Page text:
In 2003, for instance, Rasheed Wallace was fined a total of $30,000 for two separate incidents that violated media interview access policies, including answering every question with, “Both teams played hard, my man.”

The NBA goes out of its way to ensure a professional environment in locker rooms. That is one reason access is limited to Tier 1 media members, otherwise known as journalists with credible, established track records of covering the league or sports at large. This is done out of respect for both the players and media. Beverley has been around long enough to know this, so summarily dismissing an ESPN producer because she does not subscribe to his pod is both unprofessional and disrespectful. More than that, it should be a concern to the league office for multiple reasons.

One, the last thing the NBA wants is for others to imitate this type of behavior — and that’s always a danger when something like this goes viral and there are no consequences for the conduct. Two, it’s a slap in the face to players who do things the right way. For instance, last year The Athletic’s Eric Nehm asked Giannis Antetokounmpo if he considered the season a failure after Milwaukee lost its first-round playoff series to the Miami Heat in five games, marking just the fifth time in league history a top seed has lost to a No. 8. Antetokounmpo clearly did not like the question, but not only did he answer it, he also did so in a professional and respectful way, stopping himself at one point when he realized his answer might come off as personal.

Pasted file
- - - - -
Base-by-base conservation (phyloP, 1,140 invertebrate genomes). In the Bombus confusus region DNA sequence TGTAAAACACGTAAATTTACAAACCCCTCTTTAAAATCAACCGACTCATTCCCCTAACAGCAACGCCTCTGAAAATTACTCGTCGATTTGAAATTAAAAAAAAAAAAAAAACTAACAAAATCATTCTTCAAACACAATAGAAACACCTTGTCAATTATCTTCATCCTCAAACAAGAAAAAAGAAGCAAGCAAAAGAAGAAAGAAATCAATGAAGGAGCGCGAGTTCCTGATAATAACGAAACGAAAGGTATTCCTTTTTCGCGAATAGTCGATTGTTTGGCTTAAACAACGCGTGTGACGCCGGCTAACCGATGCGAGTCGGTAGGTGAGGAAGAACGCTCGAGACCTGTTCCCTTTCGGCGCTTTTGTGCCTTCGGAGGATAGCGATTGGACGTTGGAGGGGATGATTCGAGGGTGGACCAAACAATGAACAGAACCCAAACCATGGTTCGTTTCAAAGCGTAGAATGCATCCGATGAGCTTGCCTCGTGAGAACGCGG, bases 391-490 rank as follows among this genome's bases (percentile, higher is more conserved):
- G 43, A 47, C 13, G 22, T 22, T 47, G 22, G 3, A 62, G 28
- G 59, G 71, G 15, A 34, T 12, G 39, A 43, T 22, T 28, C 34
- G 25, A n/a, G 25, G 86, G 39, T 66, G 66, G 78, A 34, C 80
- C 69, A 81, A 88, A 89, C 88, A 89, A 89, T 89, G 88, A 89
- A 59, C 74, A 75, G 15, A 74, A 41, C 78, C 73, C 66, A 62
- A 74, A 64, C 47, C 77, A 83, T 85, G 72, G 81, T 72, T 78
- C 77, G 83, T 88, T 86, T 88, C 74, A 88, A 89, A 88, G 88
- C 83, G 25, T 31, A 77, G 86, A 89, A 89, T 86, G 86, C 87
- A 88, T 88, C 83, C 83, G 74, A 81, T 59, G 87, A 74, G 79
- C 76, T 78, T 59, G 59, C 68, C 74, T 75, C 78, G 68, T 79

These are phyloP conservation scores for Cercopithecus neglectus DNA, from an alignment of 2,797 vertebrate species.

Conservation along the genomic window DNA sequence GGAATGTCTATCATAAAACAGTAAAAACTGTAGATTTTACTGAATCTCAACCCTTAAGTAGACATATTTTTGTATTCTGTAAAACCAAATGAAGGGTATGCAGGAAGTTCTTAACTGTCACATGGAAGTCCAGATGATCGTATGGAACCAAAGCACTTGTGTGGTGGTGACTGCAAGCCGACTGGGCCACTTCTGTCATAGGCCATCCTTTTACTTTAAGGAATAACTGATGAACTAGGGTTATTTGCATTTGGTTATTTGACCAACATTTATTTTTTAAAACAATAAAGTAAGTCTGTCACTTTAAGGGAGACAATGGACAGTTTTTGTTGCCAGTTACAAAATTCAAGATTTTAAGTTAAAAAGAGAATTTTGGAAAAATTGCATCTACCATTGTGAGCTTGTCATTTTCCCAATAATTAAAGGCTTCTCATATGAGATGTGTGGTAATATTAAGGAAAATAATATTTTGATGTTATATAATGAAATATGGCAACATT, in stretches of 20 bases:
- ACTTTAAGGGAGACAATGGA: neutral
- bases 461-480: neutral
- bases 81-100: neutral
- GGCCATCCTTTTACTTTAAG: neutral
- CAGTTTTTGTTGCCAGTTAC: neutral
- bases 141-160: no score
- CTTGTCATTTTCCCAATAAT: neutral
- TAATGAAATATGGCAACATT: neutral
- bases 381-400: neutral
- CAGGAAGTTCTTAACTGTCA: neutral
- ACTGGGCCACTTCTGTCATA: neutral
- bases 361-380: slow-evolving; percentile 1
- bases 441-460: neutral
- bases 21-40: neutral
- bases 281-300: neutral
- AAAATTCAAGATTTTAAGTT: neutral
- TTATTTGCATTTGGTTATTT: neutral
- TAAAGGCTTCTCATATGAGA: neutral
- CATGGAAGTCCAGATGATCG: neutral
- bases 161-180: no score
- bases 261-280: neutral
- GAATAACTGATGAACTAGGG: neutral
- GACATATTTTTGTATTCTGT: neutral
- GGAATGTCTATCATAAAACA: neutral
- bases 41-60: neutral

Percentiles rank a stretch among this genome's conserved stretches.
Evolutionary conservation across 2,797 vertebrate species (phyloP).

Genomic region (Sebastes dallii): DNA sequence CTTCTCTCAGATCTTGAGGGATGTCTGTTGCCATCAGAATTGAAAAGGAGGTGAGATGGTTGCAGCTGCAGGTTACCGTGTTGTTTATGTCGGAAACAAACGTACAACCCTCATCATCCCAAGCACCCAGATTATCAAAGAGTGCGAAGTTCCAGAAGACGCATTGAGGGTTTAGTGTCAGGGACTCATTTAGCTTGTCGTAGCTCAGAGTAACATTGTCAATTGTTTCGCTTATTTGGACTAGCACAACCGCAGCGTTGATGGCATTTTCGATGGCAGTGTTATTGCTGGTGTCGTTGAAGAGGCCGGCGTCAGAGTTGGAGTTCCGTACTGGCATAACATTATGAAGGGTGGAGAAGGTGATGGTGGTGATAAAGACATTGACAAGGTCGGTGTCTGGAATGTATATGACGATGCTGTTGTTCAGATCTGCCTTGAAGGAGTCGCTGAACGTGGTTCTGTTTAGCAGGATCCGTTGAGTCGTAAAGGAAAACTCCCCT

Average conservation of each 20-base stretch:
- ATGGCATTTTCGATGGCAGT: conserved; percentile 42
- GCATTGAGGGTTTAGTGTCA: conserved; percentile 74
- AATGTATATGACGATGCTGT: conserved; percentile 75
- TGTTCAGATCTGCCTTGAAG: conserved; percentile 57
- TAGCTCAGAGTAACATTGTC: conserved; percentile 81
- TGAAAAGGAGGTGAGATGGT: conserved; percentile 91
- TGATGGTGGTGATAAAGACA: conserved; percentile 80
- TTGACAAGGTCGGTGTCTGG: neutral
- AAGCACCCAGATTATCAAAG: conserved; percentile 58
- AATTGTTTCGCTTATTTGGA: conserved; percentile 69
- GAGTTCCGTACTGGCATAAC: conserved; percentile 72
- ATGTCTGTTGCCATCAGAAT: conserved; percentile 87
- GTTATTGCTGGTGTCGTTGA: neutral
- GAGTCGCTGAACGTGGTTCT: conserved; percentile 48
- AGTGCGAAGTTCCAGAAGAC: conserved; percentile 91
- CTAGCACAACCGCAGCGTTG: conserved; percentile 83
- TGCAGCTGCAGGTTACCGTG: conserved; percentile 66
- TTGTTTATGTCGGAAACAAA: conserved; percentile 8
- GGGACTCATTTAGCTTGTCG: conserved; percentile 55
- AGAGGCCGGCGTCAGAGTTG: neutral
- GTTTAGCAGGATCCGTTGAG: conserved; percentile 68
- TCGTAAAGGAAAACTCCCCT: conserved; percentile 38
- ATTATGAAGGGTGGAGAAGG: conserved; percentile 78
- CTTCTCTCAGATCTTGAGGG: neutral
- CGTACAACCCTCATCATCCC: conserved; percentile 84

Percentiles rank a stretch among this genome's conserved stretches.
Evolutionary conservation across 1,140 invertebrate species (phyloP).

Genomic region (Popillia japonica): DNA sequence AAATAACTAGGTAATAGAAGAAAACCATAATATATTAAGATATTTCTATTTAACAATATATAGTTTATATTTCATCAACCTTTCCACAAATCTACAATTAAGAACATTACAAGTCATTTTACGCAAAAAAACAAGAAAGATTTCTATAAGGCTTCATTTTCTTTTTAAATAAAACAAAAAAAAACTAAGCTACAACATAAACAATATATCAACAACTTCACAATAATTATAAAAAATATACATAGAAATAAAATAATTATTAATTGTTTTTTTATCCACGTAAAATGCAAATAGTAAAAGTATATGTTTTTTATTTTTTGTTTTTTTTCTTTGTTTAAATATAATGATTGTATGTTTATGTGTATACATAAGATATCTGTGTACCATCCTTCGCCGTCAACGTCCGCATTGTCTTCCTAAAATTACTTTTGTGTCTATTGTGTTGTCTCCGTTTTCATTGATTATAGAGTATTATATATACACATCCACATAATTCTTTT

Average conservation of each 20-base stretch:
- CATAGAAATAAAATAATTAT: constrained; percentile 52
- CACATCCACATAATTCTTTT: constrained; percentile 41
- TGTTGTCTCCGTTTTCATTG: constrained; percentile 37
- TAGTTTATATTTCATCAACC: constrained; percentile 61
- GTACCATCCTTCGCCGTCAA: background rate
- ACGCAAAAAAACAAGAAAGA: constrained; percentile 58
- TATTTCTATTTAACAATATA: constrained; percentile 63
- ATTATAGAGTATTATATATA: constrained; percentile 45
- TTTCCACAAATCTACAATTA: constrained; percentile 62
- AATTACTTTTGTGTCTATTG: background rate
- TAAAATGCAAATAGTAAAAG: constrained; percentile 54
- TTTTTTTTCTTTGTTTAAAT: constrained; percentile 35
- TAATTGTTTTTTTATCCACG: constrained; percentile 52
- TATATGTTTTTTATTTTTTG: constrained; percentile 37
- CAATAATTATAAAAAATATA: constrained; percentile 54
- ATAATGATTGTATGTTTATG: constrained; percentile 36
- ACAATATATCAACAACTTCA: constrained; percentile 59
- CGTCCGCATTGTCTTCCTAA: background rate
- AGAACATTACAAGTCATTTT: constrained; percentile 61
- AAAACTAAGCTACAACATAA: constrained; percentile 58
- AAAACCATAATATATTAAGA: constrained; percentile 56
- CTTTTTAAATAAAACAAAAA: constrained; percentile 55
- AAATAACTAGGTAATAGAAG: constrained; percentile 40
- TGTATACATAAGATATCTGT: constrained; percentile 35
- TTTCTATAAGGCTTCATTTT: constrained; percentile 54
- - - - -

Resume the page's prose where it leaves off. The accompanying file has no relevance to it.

That was the right way; Beverley took the wrong route. I can only wish other reporters would have walked away from Beverley the moment he excluded Adams from asking questions.

Beverley is not dumb. He knows what he’s doing. The more controversial the behavior, the more attention it draws. And for an undersized, offensively challenged player who has been let go by the Clippers, Timberwolves, Lakers, Bulls and 76ers in the last three calendar years alone, it’s not out of line to wonder if his actions are a means of carrying the villain role into a second career. At this point, it appears he may have worn out his welcome in the NBA, which is no one’s fault but his own.

(Photo of Patrick Beverley: Stacy Revere / Getty Images)